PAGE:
9. Bhīlsā is the principal town of the Isāgarh subdivision in the Gwālior State. The famous Buddhist antiquities near it are described at length in Cunningham, The Bhīlsā Topes, or Buddhist Monuments of Central India (1854), and in Maisey, Sānchi and its Remains. A full Description of the Ancient Buildings, Sculptures, and Inscriptions at Sānchi, near Bhīlsā, in Central India.

With an Introductory Note by Major-General Sir Alexander Cunningham, K.C.I.E. (1892). It is surprising that so keen an observer as the author appears not to have noticed any of the great Buddhist buildings of Central India.

10. The government of Gwālior has improved since the author wrote. Many reforms have been begun and more or less fully executed. In May, 1887, the vast hoard of rupees buried in pits in the fort, valued at five millions sterling, was exhumed, and lent to the Government of India to be usefully employed. The passive opposition of a court like that of Gwālior to the effectual execution of reforms is continuous and difficult to overcome.

11. The author's description of the ordinary Asiatic government at almost all times and in all places as 'a grinding military despotism' is correct. Sentimental persons in both India and England are apt to forget this weighty truth. The golden age of India, excepting, perhaps, the Gupta period between A.D. 330 and 455, is as mythical as that of Ireland. What Persia now is, that would India be, if she had been left to her own devices.

12. Sir A. Cunningham was stationed at Gwālior for five years, and had thus an exceptionally accurate knowledge of the fortress. His account, which corrects the text in some particulars, is as follows:-'the great fortress of Gwālior is situated on a precipitous, flat-topped, and isolated hill of sandstone, which rises 300 feet above the town at the north end, but only 274 feet at the upper gate of the principal entrance.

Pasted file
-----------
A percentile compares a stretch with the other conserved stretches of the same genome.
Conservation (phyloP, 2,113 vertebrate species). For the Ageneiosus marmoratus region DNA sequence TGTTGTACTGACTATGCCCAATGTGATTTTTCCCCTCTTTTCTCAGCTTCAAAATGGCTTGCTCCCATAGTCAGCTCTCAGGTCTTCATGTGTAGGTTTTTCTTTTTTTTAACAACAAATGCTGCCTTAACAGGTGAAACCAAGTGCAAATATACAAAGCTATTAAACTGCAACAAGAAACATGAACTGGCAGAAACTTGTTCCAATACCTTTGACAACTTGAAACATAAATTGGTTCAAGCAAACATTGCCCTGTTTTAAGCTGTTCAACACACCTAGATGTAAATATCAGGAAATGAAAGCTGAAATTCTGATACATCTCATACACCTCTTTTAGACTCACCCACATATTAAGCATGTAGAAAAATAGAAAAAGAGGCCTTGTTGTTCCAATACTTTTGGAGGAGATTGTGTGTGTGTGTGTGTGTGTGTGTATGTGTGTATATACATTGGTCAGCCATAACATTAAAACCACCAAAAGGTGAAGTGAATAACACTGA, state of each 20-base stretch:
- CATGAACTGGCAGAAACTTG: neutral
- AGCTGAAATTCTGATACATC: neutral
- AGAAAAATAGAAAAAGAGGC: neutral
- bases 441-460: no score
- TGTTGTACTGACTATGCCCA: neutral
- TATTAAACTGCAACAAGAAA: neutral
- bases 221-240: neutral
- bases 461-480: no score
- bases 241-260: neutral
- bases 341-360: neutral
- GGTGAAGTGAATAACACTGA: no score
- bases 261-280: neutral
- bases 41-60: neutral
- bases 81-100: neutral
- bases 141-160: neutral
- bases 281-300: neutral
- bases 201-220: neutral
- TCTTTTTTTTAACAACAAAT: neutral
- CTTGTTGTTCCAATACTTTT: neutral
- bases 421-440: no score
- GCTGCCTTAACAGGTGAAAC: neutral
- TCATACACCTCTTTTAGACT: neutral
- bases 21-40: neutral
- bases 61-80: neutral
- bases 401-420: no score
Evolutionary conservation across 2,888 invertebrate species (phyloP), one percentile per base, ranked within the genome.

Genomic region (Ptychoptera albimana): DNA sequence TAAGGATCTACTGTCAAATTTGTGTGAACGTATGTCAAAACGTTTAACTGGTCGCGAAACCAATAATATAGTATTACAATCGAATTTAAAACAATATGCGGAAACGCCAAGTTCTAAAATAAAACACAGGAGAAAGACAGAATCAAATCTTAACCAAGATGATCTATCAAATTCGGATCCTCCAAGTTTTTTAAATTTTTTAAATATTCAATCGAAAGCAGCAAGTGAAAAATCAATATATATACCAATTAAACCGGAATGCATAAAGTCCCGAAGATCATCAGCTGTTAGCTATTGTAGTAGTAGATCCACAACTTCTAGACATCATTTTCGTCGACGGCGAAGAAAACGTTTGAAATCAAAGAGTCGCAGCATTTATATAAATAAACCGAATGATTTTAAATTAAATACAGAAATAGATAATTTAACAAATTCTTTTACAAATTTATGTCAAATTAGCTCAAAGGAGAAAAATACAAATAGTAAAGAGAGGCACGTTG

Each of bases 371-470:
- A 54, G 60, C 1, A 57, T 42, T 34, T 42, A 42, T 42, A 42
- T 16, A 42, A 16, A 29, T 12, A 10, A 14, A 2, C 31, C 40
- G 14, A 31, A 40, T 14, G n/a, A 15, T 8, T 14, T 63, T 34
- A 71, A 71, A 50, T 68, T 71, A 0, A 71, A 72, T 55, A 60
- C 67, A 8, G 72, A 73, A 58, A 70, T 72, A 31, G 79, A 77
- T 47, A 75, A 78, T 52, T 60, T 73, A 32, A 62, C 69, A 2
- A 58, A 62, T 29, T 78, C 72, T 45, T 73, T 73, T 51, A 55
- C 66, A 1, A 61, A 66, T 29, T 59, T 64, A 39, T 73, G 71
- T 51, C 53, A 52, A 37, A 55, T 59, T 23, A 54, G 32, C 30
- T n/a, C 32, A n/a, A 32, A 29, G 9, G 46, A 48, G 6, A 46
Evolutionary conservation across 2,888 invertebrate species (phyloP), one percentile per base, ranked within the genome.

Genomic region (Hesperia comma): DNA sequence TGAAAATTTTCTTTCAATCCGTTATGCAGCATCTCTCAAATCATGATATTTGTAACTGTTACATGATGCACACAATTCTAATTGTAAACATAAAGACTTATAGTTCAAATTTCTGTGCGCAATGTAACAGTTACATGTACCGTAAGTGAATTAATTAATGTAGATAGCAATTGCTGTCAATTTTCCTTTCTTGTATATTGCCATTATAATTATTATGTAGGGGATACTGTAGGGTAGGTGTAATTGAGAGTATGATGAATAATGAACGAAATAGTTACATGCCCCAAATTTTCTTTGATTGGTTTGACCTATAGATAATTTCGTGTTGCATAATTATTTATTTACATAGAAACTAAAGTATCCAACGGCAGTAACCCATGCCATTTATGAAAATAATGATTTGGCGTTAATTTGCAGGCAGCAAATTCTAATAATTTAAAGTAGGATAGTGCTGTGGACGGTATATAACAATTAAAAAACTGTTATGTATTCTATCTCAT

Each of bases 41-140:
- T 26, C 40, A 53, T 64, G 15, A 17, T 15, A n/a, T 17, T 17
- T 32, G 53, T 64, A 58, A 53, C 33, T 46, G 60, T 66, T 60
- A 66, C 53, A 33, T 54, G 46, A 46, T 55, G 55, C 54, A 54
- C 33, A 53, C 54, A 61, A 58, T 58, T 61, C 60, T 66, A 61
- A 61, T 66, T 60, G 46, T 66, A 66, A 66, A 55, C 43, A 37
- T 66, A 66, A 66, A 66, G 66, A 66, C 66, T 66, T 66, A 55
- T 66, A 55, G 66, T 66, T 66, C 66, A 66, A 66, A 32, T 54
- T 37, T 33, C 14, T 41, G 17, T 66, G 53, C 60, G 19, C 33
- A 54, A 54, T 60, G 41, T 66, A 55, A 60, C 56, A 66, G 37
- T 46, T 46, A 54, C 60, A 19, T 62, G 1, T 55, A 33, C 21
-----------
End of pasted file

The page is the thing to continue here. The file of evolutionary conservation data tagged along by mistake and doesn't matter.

The hill is long and narrow; its extreme length from north to south being one mile and three- quarters, while its breadth varies from 600 feet opposite the main entrance to 2,800 feet in the middle opposite the great temple. The walls are from 30 to 35 feet in height, and the rock immediately below them is steeply, but irregularly, scarped all round the hill.

The long line of battlements which crowns the steep scarp on the east is broken only by the lofty towers and fretted domes of the noble palace of Rājā Mān Singh. On the opposite side, the line of battlements is relieved by the deep recess of the Urwāhi valley, and by the zigzag and serrated parapets and loopholed bastions which flank the numerous gates of the two western entrances.

At the northern end, where the rock has been quarried for ages, the jagged masses of the overhanging cliff seem ready to fall upon the city beneath them. To the south the hill is less lofty, but the rock has been steeply scarped, and is generally quite inaccessible. Midway over all towers the giant form of a massive Hindu temple, grey with the moss of ages. Altogether, the fort of Gwālior forms one of the most picturesque views in Northern India' (A.S.R., vol. ii, p. 330).

13. The nakedness of the image in itself proves that Buddha could not be the person represented. His statues are never nude. The Gwālior figures are images of some of the twenty-four great saints (Tīrthankaras or Jinas) of the Digambara sect of the Jain religion. Jain statues are frequently of colossal size. The largest of those at Gwālior is fifty-seven feet high. The Gwālior sculptures are of late date—the middle of the fifteenth century. The antiquities of Gwālior, including these sculptures, are well described in A.S.R., vol. ii, pp. 330-95, plates lxxxvi to xci.

14. This mosque is the Jāmi', or cathedral, mosque 'situated at the eastern foot of the fortress, near the Ālamgīrī Darwāza (gate). It is a neat and favourable specimen of the later Moghal architecture. Its beauty, however, is partly due to the fine light-coloured sandstone of which it is built. This at once attracted the notice of Sir Wm. Sleeman, who, &c.' (A.S.R., vol. ii, p. 370). This mosque is in the old city, described as 'a crowded mass of small flat-roofed stone houses' (ibid. p. 330).